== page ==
You have declined cookies. This decision can be reversed.
You have allowed cookies to be placed on your computer. If you change your mind click here >
The variety of environments in the park makes it ideal for all sorts of activities and provides users of all ages and abilities the opportunity for outdoor exercise.
The park is a fantastic area to use to help develop a beginner’s biking skills. There are many little spots that can be used to develop specific skills. Though the park does not have designated biking trails with specific technical obstacles, the routes around the park have a considerable variety and can test the experienced rider as much as the beginner. It is fantastic to have such a diverse and beautiful location so easily accessible from the centre of Stirling.
There are many different routes and different types of habitat that you can cover with your dog in Plean Country Park, and virtually every time you come, you can take a different route! Why not explore the Wildflower Meadow in front of Plean Country House, or take a walk down the main drive and enjoy the majestic tree line. Often in the winter, you can see deer in the meadow at dawn. A variety of habitat brings a variety of birds, squirrels, rabbits and some fascintating insects, including dragonflies and bees.
There are a few points to remember. Well controlled dogs are welcome to walk off the lead, but bear in mind that there are other park users including children and horses. If you are on a horse trail, keep your dog close and on a lead and give way to riders. Please also remember to pick up after your dog so everyone can enjoy a clean environment in Plean Country Park.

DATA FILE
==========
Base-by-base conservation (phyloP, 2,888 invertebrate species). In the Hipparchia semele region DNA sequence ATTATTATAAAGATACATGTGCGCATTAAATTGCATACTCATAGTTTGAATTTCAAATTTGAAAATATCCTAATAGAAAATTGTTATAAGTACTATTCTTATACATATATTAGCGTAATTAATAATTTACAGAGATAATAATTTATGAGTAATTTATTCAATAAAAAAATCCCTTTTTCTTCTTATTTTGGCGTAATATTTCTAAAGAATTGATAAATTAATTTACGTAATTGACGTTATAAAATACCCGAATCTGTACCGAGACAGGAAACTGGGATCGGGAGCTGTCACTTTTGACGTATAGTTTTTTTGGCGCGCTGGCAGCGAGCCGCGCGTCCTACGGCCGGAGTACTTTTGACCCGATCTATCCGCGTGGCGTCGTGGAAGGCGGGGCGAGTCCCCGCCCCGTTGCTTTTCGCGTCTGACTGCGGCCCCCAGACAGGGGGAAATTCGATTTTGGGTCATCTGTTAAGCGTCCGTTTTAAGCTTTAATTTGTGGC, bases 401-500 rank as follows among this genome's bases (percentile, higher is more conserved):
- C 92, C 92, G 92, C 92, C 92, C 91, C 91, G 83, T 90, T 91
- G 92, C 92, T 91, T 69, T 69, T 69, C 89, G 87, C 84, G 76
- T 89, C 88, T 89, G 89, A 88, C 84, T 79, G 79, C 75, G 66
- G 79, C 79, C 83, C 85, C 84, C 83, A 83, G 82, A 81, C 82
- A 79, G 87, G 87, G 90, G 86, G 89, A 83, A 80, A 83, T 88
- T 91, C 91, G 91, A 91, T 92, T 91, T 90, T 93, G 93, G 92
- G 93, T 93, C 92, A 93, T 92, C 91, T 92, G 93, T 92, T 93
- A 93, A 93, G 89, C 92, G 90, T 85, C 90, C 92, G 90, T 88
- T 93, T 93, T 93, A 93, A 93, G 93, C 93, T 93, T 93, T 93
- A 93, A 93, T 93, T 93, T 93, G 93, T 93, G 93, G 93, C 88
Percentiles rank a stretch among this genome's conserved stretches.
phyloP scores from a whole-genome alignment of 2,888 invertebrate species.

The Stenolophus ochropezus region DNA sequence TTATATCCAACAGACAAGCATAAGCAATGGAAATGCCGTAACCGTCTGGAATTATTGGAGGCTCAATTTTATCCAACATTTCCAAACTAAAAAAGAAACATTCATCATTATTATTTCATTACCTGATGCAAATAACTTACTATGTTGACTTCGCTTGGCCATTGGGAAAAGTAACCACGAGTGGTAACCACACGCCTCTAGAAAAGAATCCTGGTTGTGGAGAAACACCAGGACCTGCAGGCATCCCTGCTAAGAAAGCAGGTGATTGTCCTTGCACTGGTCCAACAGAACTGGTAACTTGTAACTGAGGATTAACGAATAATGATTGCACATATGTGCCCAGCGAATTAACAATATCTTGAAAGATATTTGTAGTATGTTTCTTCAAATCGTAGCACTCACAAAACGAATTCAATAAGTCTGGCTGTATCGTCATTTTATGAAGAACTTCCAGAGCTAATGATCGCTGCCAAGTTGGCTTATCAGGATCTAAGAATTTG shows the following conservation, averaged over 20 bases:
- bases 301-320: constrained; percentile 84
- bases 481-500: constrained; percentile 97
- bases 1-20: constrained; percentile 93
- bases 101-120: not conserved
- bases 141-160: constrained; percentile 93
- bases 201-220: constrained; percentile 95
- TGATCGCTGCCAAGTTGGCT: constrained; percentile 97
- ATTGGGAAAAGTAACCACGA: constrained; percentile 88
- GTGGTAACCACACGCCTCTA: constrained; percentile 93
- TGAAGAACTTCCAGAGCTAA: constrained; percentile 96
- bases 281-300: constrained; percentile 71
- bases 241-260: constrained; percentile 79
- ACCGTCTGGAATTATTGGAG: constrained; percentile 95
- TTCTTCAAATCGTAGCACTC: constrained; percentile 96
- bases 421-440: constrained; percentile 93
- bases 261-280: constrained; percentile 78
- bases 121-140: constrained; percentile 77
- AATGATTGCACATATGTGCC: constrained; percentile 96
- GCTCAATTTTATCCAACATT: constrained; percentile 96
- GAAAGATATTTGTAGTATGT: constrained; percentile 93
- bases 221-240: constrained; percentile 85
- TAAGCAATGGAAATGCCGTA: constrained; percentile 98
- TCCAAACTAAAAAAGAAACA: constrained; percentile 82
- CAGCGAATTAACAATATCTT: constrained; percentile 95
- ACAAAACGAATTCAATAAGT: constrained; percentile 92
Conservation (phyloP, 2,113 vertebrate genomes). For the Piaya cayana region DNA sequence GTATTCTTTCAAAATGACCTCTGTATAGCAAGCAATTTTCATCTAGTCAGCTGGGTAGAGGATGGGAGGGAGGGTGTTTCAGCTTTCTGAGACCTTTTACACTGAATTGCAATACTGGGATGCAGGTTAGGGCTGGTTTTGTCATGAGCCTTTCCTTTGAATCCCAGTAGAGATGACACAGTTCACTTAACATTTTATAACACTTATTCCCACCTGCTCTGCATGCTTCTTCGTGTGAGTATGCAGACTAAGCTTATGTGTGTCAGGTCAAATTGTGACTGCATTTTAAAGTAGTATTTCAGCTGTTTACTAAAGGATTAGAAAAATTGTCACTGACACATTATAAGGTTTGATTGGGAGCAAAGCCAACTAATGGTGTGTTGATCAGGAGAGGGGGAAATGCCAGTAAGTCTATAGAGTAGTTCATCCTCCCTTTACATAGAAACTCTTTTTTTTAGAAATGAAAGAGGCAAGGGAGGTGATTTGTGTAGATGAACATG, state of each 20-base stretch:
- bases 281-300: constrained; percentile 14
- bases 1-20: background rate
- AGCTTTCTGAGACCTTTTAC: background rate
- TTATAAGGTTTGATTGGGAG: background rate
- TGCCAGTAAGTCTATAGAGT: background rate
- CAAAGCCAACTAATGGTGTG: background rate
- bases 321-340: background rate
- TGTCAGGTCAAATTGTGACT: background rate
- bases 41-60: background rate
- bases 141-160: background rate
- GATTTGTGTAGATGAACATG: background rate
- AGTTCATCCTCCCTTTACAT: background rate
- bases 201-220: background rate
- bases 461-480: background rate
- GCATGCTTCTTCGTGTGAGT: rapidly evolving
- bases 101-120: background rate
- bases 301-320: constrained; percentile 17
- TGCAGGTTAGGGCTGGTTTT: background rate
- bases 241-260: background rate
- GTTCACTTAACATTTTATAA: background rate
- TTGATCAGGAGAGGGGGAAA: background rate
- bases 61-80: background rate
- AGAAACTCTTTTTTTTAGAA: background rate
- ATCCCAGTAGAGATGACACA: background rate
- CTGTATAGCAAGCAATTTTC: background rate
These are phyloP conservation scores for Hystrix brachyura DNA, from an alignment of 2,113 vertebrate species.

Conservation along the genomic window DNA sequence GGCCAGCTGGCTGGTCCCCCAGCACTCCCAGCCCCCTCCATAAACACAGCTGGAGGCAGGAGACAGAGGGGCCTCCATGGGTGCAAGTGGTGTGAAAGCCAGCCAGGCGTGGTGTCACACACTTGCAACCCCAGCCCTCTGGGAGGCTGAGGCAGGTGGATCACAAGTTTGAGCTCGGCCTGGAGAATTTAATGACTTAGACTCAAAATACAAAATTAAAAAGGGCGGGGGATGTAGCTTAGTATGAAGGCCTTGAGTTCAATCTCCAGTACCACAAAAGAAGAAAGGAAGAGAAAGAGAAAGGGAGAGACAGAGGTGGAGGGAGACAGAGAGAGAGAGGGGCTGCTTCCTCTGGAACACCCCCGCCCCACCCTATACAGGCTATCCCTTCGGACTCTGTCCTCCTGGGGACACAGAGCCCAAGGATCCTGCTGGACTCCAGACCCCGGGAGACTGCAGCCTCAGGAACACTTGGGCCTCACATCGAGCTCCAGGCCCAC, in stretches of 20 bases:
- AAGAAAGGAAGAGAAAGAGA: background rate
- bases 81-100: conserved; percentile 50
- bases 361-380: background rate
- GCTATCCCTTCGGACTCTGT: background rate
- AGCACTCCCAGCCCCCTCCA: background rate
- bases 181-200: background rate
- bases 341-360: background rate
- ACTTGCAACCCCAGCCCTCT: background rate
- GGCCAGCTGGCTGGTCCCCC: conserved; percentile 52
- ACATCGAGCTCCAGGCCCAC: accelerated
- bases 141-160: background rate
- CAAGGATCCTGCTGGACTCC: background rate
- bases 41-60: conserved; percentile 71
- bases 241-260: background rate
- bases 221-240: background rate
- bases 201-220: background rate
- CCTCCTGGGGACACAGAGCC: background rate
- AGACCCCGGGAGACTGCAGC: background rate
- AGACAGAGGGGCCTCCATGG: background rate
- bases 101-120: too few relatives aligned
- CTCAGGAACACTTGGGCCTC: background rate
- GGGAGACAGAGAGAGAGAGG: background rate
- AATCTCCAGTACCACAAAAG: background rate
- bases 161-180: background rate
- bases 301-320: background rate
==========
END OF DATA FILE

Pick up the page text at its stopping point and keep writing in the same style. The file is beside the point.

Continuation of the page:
Enjoy your walk and keep your eyes open - you will be amazed at what you see
Who can orienteer?
Orienteering is an inclusive sport. Whether you are 8 or 80, novice or elite - you can orienteer. At Plean Country Park the Forth Valley Orienteers (FVO) have set out a permanent course with fixed markers which you and your family can try any time.
What do you do?
In orienteering, you use a special map to follow a route. The route goes through a number of control points to the finish. Beginners courses will follow strong features such as paths; while the experts will have to nagivate through the forests or across the moors and fields. Each "control point" is a distinctly mapped feature, such as a path junction or hilltop. In the park the control points are marked by fixed posts.
Plean country park is a great place to walk and has a good network of paths and tracks providing a variety of routes. If you are new to the park it can be a bit daunting, so until you find your bearings it is advisable to follow one of the signposted routes which are marked by four different symbols. In time you will enjoy investigating the many unmarked paths within the park. However one of the most important things to remember is that you must think about other park users. The paths and trails are for everyone's enjoyment so expect to meet people on foot, bike or horse. Remember that some people may be scared of dogs or horses so always keep animals under control.
The Nature trail (about0.75km) is marked by the symbol of a dragonfly on a yellow background. The route along tarmac paths and surfaced drives is level and suitable for the very young, the elderly and those with a mobility or sensory disability. The nature trail starts at the car park, follows a tarmac path leading to the dipping pond, through the picnic area at the back of Plean House ruin, before returning along the North Drive to the car park.